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Biden’s Travel Ban Affects Ag Industry

President Joe Biden has signed a proclamation limiting and prohibiting travel to the United States from certain countries due to the new strains of COVID-19. South Africa is included in this list of countries, which would impact a significant number of agricultural H-2A workers, nonimmigrant workers that perform agricultural labor on a temporary or seasonal nature. In the third quarter of 2020, there was a 4% increase in H-2A positions from the prior year, nearing 90,000 temporary jobs. The Biden administration banned foreign travelers from South Africa, Brazil, the United Kingdom, and 26 other European countries

The President’s proclamation allows for noncitizens to be exempt from the ban if their arrival is in the national interest. Food and agriculture workers have been deemed essential during the pandemic. The American Farm Bureau Federation (AFBF) sent a letter to Secretary of State Antony Blinken and Acting Homeland Security Secretary David Pekoske requesting an exemption for South African farm labor.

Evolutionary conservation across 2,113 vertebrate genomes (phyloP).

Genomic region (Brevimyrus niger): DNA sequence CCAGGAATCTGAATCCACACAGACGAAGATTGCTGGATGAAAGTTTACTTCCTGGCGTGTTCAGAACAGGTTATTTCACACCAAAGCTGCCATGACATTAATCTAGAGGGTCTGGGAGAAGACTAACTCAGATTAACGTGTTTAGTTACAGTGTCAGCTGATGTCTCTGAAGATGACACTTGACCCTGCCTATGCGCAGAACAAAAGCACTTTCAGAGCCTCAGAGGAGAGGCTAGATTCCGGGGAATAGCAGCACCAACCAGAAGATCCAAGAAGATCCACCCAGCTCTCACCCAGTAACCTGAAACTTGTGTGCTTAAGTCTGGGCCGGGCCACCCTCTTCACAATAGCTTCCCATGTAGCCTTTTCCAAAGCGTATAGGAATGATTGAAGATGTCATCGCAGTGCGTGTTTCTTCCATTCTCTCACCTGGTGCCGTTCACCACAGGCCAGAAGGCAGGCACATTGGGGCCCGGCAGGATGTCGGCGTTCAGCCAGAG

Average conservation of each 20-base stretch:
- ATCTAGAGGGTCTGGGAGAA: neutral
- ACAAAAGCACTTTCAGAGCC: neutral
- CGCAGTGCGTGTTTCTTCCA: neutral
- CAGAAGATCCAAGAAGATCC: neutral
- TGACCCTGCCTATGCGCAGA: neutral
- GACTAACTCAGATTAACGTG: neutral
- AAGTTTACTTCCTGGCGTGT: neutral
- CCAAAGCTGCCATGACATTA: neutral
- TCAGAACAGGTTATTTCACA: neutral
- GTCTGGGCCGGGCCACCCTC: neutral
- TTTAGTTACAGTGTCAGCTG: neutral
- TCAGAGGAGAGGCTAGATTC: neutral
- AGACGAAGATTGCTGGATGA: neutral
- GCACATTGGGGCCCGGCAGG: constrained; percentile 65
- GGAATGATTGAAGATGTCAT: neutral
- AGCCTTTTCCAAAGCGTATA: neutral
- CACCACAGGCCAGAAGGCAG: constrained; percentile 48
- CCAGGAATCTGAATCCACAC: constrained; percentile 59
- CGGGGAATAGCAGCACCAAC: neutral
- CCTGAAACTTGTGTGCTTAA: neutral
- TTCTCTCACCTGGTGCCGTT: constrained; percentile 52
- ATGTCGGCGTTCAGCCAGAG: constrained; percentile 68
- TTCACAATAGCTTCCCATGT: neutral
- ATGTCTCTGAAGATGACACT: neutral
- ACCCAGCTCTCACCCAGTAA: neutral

“We appreciate the swift action by the State Department to address a critical need for American agriculture,” said AFBF President Zippy Duvall, in a press release. “Farmworkers from South Africa bring valuable and unique skills to the farms on which they are employed. America’s farmers rely on the H-2A program to provide a robust workforce and we are committed to ensuring their safety while continuing to provide healthy, affordable food for families across the country.”

Representatives Frank Lucas (R-OK), Rick Crawford (R-AK), and Henry Cuellar (D-TX) sent a bipartisan letter, along with 42 House colleagues, urging Blinken and Pekoske to prioritize the nation’s agriculture supply chain when imposing travel restrictions. “We appreciate the Administration’s continued efforts to mitigate the spread of COVID-19, but we ask that supply chain impacts remain top of mind during these discussions,” wrote the Members of Congress. “Without an exemption to the recently imposed travel restrictions, South African H-2A worker absences would have limited the ability of American farms to continue production of food, fuel, and fiber for our nation. We thank you for your flexibility and efforts to provide an exemption for South African H-2A workers in light of national interest.”

It is estimated that in 2020, 90 workers from the Schengen Area (the 26 European countries that have ended internal borders), 40 from Brazil, and 90 H-2A each from the United Kingdom and the Republic of Ireland participated in the H-2A program, which would now be under travel restrictions, according to an AFBF Market Intel Report.